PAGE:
Recapturing Wonder

A long while back, I posted an article called “Seeing Through the System,” in which I talked about how after a while, anything cool and new has the tendency to become old, stale and routine — even MMOs:

“They’ve seen through the system to the base elements of the game, the mix/maxing of stats, the nitty gritty theorycrafting, the best path to power level, the enormous wealth of information they’ve absorbed and memorized until there’s nothing new under that game’s sun. For them to go from that game and into another one, expecting a repeat performance, is almost laughable. They’ve gone too far, and they’ll have a lot less time to enjoy the new, wide-open, magical feeling of a game before they fall back into the stat-crunching tactics of the previous one.”

Today, Wolfshead wrote a post about “Chasing the Virtual Dragon and the Search for Wonder” in which he expresses frustration that that sense of wonder has left — and he would love to recapture it:

“Reading O’Brien’s take on Tolkien makes me feel that perhaps it’s not so bad after all to want to experience a sense of awe and wonder. Could this inherent human longing be a divine gift? Has God instilled in us this supernatural yearning for heaven? Why aren’t virtual worlds doing more to tap into this innate human need to experience wonder? Could it be that fantasy virtual worlds have failed to realize their fullest, deepest and even cosmic potential?”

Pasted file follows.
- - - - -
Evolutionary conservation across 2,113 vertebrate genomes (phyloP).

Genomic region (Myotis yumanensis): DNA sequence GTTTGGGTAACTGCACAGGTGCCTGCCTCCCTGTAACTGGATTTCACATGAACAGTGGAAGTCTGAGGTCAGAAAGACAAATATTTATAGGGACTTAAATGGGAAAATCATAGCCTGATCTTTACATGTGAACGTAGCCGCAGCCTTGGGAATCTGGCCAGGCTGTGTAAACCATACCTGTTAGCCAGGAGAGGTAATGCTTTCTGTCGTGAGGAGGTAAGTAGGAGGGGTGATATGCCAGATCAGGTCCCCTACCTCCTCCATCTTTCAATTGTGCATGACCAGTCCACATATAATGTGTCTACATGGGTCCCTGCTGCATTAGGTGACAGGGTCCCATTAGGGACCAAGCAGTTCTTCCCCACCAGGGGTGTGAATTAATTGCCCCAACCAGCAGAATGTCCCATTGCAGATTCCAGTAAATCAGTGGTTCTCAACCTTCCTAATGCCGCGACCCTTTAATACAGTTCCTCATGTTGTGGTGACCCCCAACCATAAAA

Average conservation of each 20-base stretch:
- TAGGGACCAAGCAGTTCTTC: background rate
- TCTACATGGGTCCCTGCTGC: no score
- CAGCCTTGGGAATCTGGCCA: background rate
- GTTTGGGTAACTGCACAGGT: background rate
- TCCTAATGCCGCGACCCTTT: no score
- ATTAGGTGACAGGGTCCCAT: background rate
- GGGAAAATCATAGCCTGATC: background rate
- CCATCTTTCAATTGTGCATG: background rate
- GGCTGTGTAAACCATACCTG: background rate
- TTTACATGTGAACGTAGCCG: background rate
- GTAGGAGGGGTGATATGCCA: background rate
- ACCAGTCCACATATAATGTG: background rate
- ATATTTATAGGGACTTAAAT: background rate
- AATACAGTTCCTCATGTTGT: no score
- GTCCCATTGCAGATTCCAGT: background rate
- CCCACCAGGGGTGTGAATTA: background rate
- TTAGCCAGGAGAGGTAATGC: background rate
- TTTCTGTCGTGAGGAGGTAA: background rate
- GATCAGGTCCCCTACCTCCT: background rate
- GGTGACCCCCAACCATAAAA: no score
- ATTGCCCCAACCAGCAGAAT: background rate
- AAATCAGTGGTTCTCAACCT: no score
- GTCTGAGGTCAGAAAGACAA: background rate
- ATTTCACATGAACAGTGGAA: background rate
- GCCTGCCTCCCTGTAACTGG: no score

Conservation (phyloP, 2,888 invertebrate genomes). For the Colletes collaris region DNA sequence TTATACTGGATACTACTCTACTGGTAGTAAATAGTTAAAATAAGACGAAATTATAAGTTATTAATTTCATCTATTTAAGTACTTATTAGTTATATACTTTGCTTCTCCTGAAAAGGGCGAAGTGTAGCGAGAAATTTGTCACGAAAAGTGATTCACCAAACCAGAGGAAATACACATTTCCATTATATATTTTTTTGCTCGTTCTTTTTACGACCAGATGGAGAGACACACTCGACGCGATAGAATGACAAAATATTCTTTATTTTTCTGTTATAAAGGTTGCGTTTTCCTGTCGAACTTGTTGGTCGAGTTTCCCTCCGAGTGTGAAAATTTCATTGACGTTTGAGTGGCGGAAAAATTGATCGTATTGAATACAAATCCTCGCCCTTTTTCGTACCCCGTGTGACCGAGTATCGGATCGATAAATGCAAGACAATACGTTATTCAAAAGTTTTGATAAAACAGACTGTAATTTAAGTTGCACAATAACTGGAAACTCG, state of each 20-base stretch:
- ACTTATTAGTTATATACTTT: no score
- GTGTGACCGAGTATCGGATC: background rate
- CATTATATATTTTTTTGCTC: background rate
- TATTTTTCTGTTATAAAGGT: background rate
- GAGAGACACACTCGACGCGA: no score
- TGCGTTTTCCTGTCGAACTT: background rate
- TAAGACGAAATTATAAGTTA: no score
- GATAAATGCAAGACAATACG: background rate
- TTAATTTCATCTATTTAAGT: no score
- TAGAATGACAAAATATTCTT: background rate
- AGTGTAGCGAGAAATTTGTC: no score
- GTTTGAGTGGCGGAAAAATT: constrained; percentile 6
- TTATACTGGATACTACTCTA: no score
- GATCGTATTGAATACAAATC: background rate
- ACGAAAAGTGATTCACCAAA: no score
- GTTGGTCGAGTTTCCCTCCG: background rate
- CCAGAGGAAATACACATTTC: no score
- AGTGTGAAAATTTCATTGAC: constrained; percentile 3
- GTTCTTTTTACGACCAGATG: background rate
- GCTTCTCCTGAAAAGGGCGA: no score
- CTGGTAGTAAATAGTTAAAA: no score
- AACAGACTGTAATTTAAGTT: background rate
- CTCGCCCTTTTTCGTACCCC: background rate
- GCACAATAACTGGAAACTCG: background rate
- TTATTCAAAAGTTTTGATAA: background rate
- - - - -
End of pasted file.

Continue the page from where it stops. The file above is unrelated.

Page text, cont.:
For him, the failure is on the part of the game designers.  For me, it’s on the part of the gamer.  The truth is probably somewhere in the middle, as usual, but the problem for people afflicted with this depressing viewpoint remains: You want to reclaim the wonder, fun, adventure and sense of newness that you used to have in MMOs, but can’t figure out how to do it.

Do we wait for developers to finally figure out some magical formula or create such a revolutionary game that it kick-starts our imaginations again?  Or should we be more pro-active about it and take steps in our gaming habits and mentality to work our way back to where we used to be?

One of these I cannot do; the other I can.  I like to think that I still feel a sense of wonder and adventure when I play MMOs, because I certainly don’t feel jaded or cynical about them.  I’ve seen players engage in so-called “immersion projects” to help them pull away from the numbers game and re-engage with the world of the game.